Welcome to a first, monthly text-analytics update. This month's and subsequent updates will cover developments ranging from software, market trends, conferences, and whatever else is new that will help readers better understand advances in Knowledge Discovery in Text.
The Nature Publishing Group announced January 27 that it is no longer actively pursuing the Open Text Mining Interface (OTMI), which had aimed to enable scholarly publishers, among others, to disclose their full text for indexing and text-mining purposes. Timo Hannay, publishing director at Nature.com, says if interest returns then we're open to picking up OTMI again. And if anyone else should want to take it forward then we would be delighted, though I haven't yet heard of anyone wanting to do that. Send inquiries to firstname.lastname@example.org.
NLTK 0.9.8 has been released, an update version of the Python open-source Natural Language Toolkit with "a new off-the-shelf tokenizer, POS tagger, and named-entity tagger. A new metrics package includes inter-annotator agreement scores and various distance and word association measures. There's a new collocations package. There are many improvements to the WordNet package and browser and to the semantics and inference packages. The NLTK corpus collection now includes the PE08 Parser Evaluation data, and the CoNLL 2007 Basque and Catalan Dependency Treebanks. We have added an interface for dependency treebanks. Many chapters of the book have been revised in response to feedback from readers. For full details see the ChangeLog.
SAS has released SAS Content Categorization, based on text technologies from Teragram, which SAS acquired in 2008. According to SAS, the software applies natural language processing and advanced linguistic techniques to automatically categorize large volumes of multilingual content that is acquired, generated, or exists in a repository. It correctly parses and analyzes content for entities and events, which are then used to create metadata and trigger business processes.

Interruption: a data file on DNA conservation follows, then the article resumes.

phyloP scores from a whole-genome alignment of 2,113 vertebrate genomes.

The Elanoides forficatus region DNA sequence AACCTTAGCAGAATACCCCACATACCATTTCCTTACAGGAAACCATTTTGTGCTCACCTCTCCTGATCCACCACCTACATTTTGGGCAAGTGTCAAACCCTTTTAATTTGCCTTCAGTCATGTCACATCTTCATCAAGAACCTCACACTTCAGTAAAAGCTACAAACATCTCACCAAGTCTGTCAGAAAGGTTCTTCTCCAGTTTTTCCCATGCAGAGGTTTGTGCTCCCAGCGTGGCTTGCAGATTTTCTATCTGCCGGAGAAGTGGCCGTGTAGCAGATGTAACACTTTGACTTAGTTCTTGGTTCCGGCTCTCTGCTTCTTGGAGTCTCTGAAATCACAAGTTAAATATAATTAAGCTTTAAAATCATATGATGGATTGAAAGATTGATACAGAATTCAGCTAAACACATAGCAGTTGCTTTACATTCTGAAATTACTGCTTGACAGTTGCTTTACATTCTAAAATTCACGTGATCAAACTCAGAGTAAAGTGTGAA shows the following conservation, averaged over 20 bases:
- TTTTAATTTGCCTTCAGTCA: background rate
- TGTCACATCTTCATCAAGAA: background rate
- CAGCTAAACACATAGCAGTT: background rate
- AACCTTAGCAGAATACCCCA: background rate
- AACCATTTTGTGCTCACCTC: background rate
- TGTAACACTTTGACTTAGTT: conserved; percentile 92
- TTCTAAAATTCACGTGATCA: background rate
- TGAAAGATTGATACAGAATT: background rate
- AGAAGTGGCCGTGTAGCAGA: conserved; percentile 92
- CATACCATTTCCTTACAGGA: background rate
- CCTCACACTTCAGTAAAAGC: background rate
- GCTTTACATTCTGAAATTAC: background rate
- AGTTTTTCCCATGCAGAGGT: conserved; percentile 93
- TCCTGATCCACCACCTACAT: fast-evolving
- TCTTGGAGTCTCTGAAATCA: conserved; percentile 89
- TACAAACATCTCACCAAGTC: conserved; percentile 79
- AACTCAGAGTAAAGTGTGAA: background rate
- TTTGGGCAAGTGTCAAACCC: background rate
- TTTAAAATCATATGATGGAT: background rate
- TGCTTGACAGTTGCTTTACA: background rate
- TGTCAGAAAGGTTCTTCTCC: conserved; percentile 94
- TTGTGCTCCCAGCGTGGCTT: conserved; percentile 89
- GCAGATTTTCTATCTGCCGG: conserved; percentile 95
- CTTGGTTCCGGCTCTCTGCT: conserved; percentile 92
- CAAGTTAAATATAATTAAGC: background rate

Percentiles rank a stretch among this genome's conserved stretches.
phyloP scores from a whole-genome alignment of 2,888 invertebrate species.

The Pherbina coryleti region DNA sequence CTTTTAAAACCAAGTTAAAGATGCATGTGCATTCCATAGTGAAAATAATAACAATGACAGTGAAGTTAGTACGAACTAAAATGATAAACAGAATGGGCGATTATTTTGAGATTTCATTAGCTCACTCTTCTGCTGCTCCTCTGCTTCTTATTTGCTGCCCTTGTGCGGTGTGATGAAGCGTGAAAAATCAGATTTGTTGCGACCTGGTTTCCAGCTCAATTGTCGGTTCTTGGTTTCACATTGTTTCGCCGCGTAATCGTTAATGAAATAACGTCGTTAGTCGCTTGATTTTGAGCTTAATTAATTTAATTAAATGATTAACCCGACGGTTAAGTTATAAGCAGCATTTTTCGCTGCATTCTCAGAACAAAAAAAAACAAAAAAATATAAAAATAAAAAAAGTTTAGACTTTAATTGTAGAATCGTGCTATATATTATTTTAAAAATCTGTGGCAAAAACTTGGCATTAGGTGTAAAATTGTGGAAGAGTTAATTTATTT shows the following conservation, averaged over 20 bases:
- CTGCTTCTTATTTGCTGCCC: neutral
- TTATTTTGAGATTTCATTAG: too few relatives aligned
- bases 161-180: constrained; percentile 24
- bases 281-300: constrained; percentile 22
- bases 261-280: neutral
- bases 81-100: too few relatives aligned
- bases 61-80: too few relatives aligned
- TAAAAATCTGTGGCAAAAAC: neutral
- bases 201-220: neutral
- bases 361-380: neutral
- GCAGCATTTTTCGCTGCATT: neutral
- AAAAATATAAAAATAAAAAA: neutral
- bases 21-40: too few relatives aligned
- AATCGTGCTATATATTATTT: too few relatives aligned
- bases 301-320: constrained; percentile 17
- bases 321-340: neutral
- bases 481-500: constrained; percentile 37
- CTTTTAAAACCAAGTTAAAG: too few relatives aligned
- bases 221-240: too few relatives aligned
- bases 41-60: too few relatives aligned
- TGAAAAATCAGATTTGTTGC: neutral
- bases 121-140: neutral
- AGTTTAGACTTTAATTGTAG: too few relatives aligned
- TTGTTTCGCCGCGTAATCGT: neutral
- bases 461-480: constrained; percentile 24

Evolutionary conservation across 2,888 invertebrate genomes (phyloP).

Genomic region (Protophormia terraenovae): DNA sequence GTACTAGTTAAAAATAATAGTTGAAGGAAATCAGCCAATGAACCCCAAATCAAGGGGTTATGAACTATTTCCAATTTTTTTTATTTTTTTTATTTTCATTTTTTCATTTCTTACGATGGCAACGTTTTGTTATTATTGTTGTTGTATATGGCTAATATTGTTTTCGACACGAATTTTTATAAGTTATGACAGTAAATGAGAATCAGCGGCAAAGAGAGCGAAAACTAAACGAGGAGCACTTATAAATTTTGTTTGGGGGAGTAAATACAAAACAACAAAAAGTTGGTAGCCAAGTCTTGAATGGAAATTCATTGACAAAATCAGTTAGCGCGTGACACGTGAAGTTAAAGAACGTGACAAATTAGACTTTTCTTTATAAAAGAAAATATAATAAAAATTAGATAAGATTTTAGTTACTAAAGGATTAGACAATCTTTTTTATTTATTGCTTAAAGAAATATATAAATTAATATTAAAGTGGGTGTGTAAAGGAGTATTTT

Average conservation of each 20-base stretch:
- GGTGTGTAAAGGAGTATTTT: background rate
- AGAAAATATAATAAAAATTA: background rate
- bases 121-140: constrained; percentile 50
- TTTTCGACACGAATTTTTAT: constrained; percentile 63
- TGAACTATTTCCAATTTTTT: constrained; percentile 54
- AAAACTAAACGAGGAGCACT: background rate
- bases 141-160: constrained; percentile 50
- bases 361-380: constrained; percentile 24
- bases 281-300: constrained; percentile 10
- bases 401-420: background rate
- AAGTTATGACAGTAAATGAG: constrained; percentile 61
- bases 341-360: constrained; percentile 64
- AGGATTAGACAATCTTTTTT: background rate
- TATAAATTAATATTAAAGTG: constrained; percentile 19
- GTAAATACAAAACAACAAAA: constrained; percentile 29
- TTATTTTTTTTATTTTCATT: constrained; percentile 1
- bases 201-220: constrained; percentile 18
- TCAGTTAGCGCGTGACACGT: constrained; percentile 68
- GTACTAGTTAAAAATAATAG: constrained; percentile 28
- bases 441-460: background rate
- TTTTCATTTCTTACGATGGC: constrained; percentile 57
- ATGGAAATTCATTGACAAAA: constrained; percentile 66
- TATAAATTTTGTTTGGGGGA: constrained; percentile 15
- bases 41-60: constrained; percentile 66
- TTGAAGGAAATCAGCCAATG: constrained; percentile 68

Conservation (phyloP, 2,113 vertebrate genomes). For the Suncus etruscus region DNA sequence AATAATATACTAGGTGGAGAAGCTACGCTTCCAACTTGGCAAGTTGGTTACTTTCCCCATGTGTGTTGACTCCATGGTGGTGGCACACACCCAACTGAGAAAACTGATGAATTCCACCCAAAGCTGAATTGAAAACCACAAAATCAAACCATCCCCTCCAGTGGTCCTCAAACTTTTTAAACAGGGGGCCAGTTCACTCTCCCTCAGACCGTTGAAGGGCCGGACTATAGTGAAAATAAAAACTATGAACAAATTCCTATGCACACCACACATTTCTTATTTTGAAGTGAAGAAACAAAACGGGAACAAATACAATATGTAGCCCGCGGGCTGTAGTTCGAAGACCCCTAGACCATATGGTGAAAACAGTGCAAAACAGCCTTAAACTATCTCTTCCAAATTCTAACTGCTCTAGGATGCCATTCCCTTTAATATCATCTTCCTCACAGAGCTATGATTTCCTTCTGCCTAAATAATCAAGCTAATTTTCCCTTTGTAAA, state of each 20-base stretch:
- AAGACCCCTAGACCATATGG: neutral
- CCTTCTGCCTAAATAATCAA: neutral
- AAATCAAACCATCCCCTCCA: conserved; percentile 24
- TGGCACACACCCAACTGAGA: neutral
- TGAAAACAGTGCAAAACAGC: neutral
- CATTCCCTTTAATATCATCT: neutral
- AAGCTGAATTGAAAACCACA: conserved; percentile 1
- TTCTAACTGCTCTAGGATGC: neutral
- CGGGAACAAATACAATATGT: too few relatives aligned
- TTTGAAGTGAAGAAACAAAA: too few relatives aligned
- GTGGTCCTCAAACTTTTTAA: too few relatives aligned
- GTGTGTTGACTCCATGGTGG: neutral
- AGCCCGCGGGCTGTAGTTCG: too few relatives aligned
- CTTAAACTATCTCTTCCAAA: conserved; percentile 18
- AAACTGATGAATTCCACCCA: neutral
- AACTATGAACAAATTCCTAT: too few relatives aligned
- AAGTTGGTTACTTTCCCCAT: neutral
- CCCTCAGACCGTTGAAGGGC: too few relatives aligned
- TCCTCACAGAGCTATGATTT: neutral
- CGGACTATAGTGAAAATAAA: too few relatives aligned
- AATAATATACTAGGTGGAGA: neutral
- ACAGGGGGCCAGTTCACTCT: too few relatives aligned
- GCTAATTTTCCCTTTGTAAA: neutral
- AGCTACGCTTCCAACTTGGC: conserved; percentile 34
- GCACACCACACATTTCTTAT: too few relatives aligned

Infonic, a UK text-analytics and document-management software publisher, merged with US sentiment-analysis specialist Lexalytics on December 1 and was subsequently declared insolvent on February 3. VC firm Lake House Capital bought Infonic out of administration on February 10. Lexalytics has continued operating independently, without disruption, in the interim. (Visit http://intelligententerprise.com/blog/archives/2009/02/infonic_reloade.html for a fuller examination of the story.)
The fifth annual Text Analytics Summit has been announced for June 1-2, 2009, in Boston. I will reprise my role as chair of the summit, which is targeted to practitioners, users, solution providers, researchers, and industry observers.
SIGIR 2009, the Association for Computing Machinery's Special Interest Group on Information Retrieval, will convene July 19-23, 2009 in Boston. SIGIR focuses on all aspects of information storage, retrieval and dissemination, including research strategies, output schemes and system evaluations. The conference's Industry Track aims to bridge the gap between research and practice across a broad spectrum of topics in information retrieval.
The sixth International Workshop on Text-based Information Retrieval (TIR) will be held in conjunction with DEXA 2009 in Linz, Austria, August 31-September 4, 2009. The call for papers is open.
The 2009 NooJ conference and workshop is slated for June 8-10, 2009 in Touzeur, Tunisia. NooJ is a freeware, linguistic engineering development environment used to formalize various types of textual phenomena using a large gamut of computational devices, from Finite-State Automata to Augmented Recursive Transition Networks. Paper abstracts may be submitted through March 15.
Posted March 4, 2009 6:49 PM
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